Panama

National Assembly

Election results

Data on parliamentary elections, including the background, candidates, voter turnout, results and the formation of the new legislature. By default the latest election results are displayed. Select a date to view results from previous elections

Background

Election date(s) The date when elections started and ended for directly or indirectly elected parliaments/chambers. The date of appointments for appointed parliaments/chambers.
04.05.2014
Date of dissolution of the outgoing legislature Date at which the previous legislature (elected at the previous elections) was dissolved.
30.06.2014
Timing of election Timing of election: Upon normal expiry; Early elections; Delayed elections
Upon normal expiry
Expected date of next elections The expected date at which the next elections should take place, based on law or practice.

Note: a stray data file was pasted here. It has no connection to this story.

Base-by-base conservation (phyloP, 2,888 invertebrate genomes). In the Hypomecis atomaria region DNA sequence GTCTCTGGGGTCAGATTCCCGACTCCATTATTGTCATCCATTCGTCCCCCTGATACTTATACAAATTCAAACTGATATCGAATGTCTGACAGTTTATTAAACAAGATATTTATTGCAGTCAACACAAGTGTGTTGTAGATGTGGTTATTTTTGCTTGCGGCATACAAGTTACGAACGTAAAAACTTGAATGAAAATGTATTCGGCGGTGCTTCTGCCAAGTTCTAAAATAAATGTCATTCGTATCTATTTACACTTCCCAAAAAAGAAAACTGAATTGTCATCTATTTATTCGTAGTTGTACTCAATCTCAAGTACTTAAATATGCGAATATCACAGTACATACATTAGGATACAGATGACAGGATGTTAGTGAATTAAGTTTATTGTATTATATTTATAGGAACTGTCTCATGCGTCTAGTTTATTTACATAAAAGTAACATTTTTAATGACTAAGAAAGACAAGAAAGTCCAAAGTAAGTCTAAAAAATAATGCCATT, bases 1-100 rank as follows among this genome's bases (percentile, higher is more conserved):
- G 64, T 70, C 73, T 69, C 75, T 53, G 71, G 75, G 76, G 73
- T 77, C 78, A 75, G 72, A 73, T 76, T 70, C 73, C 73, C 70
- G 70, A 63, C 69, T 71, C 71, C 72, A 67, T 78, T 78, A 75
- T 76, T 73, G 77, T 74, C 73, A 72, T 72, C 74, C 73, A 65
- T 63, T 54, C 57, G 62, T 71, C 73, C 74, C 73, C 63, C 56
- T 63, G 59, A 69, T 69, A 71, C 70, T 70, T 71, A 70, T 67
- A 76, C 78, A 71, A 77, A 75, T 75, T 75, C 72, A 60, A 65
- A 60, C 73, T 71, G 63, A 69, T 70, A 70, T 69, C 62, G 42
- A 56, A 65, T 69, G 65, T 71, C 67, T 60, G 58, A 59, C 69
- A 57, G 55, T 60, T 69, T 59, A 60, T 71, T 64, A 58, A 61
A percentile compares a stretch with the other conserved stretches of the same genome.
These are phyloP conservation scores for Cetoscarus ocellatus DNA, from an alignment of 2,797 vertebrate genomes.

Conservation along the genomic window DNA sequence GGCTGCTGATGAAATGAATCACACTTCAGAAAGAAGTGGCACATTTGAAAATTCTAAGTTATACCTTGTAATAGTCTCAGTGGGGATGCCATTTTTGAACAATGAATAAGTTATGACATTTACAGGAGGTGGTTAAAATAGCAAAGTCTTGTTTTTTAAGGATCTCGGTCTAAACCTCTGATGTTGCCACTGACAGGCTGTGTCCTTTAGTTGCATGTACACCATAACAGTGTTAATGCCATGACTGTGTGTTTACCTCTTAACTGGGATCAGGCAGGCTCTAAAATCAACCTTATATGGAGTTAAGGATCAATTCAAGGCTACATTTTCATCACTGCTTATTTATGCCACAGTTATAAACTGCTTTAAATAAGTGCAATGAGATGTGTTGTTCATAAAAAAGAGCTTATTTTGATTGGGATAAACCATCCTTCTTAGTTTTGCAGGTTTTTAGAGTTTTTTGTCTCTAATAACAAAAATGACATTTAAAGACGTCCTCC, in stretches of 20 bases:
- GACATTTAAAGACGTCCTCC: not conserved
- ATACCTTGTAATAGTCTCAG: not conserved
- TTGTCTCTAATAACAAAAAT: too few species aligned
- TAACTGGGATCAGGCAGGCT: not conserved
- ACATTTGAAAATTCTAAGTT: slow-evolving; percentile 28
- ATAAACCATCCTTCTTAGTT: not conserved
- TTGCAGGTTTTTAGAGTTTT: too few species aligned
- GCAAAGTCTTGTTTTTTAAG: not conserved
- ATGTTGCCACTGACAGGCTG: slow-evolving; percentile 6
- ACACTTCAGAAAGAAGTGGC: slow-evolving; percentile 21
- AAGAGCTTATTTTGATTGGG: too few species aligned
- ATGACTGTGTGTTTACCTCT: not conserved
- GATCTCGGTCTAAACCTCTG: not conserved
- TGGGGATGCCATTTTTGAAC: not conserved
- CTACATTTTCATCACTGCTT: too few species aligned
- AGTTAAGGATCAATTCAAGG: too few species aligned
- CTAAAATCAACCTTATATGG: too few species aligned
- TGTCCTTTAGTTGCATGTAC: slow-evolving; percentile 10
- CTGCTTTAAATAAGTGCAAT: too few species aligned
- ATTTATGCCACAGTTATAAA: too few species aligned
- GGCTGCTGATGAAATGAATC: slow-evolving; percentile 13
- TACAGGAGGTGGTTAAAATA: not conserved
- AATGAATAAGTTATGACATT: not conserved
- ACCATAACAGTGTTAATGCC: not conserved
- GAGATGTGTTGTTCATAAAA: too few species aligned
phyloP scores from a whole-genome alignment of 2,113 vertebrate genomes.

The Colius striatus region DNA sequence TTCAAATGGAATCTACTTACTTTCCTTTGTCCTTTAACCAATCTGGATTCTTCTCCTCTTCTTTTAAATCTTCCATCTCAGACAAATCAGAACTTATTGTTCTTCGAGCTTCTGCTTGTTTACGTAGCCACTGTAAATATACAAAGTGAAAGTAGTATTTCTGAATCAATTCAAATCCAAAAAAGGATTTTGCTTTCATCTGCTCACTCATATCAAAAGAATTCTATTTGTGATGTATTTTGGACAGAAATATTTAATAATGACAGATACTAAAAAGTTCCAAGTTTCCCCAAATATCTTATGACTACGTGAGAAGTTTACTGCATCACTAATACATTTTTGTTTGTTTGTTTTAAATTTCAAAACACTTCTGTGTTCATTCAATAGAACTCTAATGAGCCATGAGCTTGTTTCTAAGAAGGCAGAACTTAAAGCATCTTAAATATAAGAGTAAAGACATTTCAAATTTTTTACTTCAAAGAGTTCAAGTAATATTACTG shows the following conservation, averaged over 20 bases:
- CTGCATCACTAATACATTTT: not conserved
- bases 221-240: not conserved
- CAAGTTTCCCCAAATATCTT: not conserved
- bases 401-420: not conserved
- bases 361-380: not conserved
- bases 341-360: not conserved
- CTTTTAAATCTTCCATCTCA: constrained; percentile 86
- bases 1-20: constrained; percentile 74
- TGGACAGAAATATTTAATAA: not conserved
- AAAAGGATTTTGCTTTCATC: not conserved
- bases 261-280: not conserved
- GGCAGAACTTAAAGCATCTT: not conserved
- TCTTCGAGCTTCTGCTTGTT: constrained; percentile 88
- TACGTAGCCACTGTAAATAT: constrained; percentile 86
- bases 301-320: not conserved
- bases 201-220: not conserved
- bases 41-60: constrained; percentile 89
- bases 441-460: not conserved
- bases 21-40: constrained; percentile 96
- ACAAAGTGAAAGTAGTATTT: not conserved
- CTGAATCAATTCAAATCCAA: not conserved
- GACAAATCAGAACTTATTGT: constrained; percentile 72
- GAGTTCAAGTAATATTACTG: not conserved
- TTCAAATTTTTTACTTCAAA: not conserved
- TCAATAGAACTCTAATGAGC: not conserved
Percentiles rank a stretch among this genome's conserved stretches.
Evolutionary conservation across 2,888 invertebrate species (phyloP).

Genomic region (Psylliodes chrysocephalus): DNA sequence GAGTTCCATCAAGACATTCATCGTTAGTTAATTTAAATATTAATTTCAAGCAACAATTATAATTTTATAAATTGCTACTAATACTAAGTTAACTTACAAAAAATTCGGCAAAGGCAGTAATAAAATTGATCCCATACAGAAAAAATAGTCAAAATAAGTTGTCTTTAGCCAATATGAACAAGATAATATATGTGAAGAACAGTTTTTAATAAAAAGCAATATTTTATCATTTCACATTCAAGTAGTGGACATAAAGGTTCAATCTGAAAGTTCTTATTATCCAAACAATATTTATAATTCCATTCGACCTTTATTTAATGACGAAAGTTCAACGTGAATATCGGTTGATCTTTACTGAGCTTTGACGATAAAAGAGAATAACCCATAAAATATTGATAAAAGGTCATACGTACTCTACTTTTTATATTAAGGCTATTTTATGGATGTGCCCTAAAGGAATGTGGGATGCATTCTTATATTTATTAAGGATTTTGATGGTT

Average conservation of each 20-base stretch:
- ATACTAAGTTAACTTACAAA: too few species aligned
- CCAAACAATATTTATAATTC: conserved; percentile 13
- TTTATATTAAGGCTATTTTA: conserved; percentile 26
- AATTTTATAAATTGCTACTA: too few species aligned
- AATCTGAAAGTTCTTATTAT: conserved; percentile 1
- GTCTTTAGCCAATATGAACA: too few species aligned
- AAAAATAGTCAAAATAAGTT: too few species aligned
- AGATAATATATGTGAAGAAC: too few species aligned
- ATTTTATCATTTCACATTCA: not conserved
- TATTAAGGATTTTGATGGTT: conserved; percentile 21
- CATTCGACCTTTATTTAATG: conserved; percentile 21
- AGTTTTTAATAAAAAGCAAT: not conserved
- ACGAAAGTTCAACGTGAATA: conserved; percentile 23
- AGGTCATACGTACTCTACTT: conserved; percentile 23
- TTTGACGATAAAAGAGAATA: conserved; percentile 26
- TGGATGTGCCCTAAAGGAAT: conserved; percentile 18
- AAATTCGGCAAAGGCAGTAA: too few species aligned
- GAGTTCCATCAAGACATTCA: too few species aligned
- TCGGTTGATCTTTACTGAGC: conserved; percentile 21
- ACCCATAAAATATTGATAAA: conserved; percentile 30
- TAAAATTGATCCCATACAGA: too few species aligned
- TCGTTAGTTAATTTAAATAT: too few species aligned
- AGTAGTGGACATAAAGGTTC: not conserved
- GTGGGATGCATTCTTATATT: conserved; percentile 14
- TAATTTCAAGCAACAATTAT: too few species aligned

31.05.2024
Number of seats at stake Number of seats contested at the elections. Where the parliament/chamber is fully renewed, this number is usually identical to the statutory number of members. Where the parliament/chamber is partially renewed or appointed, the number of seats at stake is usually less than the total number of members.
71
Scope of elections Scope of elections: Full renewal; Partial renewal.
Full renewal

Candidates

Total number of candidates Total number of people who registered as candidates for election. Does not include people who stood as candidates to become "substitute members".
408
The number of women candidates is not available from authoritative sources.
Number of parties contesting the election This field may include either the number of parties contesting the election, or the number of coalitions/electoral alliance.
6

Voter turnout

Registration Number of people registered to vote
2,457,401
Votes Number of people who actually voted
1,847,800
Voter turnout The percentage is calculated by dividing the number of people who actually voted by the number of people registered to vote
75.19%

Results

About the election Short description of the context and results of the election.